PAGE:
MARYSVILLE — Three Marysville Getchell High School student leaders hope a speech to the school board will spur improvements to the district’s mental health resources.
Seniors Jenasis Lee, Kaden Vongsa and Madison Dawson shared comments from their struggling peers and criticized the support systems available to students in a 30-minute presentation last month.
“As students, we are advocating for our own mental health and asking you to make this a priority and take some ownership,” Lee said during the 30-minute report. “Without students, you have no school and right now your students are struggling and mentally dying due to a lack of your support.”
The group of student body officers urged the district to add mental health counselors in all Marysville schools, as well as to provide teachers and staff with social-emotional training to better serve students in distress.
“These students are reaching out to the only people that they know that they can and are getting nothing back,” Dawson told the board.
The passionate presentation began as an assignment as part of the group’s college-level Advanced Placement U.S. Government and Politics class. As three of the school’s top student voices — Dawson is student body president, Lee is vice president and Vongsa is treasurer — they said the project was an opportunity to make their needs known.
The group shared anonymous stories from students detailing struggles with depression or suicidal ideation who then felt dismissed by counselors, staff and teachers at Marysville Getchell.
“In no way are we blaming the staff at our school,” Dawson said. “We know this is not their fault, we are just saying they are not properly trained on how to console kids struggling.”
Superintendent Jason Thompson said the message wasn’t a surprise and validated what the district has heard time and again: students are suffering.
Still, he said change will be difficult.
“While I loved what the kids had to say and they are spot on, the first thing that comes to my mind is how are we going to pay for all of this,” Thompson said in an interview after the student presentation. “I don’t want to sound like I am not concerned, because I really am, but it is just a growing list (of needs).”
Richard Zimmerman, principal at Marysville Getchell, said he was proud of the student’s heart-felt advocacy and acknowledged that mental health resources at the school are “very limited.”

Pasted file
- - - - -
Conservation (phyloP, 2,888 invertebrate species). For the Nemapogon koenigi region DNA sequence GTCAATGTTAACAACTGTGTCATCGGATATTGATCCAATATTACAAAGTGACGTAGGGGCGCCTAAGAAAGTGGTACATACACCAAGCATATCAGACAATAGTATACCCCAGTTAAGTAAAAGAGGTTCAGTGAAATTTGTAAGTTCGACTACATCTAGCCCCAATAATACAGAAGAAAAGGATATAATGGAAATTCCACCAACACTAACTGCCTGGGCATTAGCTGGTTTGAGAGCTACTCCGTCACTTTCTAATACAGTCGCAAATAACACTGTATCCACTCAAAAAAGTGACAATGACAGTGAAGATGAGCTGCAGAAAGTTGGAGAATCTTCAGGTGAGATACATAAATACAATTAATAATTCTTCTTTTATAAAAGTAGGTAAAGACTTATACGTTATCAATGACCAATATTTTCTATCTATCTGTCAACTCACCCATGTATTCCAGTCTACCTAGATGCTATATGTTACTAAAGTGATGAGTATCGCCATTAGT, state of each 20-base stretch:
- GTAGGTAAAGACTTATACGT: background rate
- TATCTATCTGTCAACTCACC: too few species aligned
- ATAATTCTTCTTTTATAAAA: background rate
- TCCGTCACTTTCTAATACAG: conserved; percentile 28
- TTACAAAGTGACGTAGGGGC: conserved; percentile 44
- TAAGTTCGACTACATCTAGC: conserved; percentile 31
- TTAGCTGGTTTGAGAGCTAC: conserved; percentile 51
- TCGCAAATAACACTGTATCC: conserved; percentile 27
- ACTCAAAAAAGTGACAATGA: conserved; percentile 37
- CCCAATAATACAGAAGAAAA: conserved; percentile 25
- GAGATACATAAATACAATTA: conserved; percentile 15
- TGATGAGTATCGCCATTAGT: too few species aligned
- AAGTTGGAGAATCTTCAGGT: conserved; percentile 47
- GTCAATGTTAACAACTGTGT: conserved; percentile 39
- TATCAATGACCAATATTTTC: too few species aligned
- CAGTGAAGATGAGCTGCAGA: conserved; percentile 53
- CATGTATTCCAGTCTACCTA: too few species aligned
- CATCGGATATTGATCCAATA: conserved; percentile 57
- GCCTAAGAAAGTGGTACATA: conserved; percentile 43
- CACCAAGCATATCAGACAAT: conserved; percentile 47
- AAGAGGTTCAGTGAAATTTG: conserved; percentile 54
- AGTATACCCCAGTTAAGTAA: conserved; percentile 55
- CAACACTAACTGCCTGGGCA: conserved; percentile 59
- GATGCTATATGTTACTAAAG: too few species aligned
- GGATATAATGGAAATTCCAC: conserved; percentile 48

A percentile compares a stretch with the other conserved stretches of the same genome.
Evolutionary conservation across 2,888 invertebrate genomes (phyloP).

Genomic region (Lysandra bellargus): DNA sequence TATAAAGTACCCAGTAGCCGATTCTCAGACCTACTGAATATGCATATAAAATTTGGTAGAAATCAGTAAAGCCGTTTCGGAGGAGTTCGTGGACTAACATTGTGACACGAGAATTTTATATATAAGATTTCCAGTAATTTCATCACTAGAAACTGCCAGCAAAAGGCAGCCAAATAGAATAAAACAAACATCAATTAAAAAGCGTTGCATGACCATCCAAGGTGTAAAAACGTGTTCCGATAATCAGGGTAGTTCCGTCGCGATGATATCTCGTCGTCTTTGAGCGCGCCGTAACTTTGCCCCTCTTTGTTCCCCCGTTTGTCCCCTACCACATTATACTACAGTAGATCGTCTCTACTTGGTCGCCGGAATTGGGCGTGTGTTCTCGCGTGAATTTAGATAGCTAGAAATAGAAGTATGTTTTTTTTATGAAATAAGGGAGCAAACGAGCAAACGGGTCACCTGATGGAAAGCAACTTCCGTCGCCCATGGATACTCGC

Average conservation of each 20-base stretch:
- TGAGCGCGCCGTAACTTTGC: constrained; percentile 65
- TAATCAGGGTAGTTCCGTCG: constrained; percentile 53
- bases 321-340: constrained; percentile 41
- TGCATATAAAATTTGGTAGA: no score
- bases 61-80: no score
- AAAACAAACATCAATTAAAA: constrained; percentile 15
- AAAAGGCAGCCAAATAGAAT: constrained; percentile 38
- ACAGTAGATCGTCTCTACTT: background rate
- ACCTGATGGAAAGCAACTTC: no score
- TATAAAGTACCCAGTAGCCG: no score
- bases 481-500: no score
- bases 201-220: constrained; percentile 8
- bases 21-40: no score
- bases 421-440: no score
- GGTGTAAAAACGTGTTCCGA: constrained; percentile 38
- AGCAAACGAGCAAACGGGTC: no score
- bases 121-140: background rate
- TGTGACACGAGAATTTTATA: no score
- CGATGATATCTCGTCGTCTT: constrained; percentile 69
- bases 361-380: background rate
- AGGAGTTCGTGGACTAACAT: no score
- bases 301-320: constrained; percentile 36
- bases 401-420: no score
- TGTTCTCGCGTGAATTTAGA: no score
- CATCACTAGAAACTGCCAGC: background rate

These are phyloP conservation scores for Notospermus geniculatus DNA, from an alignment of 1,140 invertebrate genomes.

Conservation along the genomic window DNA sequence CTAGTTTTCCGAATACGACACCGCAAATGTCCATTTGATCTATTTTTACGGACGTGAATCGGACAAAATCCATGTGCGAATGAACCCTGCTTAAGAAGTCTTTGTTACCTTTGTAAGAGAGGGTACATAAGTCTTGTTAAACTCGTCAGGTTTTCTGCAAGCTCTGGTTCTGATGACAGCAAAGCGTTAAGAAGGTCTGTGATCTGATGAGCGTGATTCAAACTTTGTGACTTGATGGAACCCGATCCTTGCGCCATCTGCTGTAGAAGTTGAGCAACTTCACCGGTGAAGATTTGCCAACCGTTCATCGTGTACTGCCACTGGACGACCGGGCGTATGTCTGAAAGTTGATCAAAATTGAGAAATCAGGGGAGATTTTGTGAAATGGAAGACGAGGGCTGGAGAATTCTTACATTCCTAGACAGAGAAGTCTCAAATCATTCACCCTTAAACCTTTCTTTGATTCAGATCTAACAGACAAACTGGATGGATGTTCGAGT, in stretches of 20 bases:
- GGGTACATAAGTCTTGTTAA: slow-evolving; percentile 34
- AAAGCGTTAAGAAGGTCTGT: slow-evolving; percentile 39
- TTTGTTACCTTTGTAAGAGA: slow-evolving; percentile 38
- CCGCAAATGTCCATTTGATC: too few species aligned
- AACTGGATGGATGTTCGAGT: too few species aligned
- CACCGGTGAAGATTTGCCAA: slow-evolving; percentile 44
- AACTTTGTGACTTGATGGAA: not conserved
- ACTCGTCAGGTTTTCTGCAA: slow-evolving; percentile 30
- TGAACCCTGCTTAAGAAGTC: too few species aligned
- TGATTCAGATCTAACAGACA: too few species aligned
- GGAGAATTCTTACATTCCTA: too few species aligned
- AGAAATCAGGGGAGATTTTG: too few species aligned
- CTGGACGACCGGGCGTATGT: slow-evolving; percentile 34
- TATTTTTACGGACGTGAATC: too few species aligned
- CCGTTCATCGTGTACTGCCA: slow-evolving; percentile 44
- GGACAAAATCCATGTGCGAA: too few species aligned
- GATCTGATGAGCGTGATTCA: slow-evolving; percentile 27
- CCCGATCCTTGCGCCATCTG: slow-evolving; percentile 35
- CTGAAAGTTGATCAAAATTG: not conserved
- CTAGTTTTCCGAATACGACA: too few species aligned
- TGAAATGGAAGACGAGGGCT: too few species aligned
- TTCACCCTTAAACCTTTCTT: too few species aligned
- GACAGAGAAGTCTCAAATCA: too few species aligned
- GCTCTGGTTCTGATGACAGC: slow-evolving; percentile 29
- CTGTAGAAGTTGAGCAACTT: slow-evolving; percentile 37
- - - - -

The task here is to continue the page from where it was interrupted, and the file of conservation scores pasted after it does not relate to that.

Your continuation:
The school has four academic counselors, a counselor assisting students experiencing homelessness and a counselor focused on drug and alcohol abuse. None of these professionals are focused specifically on mental health.
Help exists if you’re struggling with classes, Lee said, but emotional support is basically nonexistent.
As part of their project, the group surveyed 70 Marysville Getchell students about their mental health in relation to school.
On a scale of one to five, more than 25% of respondents gave the school a one for prioritizing mental health and almost 80% of responses were three or below.
The students “are just sick of the talk and nothing happening,” Dawson told the Daily Herald. “Our school has been like, ‘We care about you, we care about you, we want to help you,’ but then we don’t see it.”
School board president Vanessa Edwards said the candor and detail of the group’s presentation gave the board a unique insight into the minds of Marysville Getchell students.
“There were some uncomfortable (comments) that were said publicly, but those needed to be said, because that is real,” she said.
She is asking board members to strengthen the connections with the schools they represent and plans to host work study groups and community meetings for a wider discussion on the topic.
Last week, the Washington Senate passed Senate Bill 5030 which would mandate school districts to implement a plan for a comprehensive counseling program by the fall of 2022.
The plan must include processes for identifying students’ needs and how assistance will be delivered to students.
School counselors would also be required to spend at least 80% of their time providing services to students, instead of administrative tasks or other non-counseling staff tasks.
The legislation does not provide districts with any additional money to prepare the required plans or add counselors as needed. Funds could be made available in the final state budget.
For now, Thompson said the district is benefiting from a Snohomish County grant to instruct staff on student mental health.
“We are doing the best we can to get people trained and be able to recognize when and how to provide help for students,” he said. “It’s across the board, counselors, teachers and administrative staff, we all have to be a part of that.”
At Marysville Getchell, Zimmerman said a core group of staff was in the learning phase of the instruction.
“If the challenges we have are an iceberg, we are at the tip of the iceberg right now,” he said.
Ian Davis-Leonard: 425-339-3448; firstname.lastname@example.org; Twitter: @IanDavisLeonard.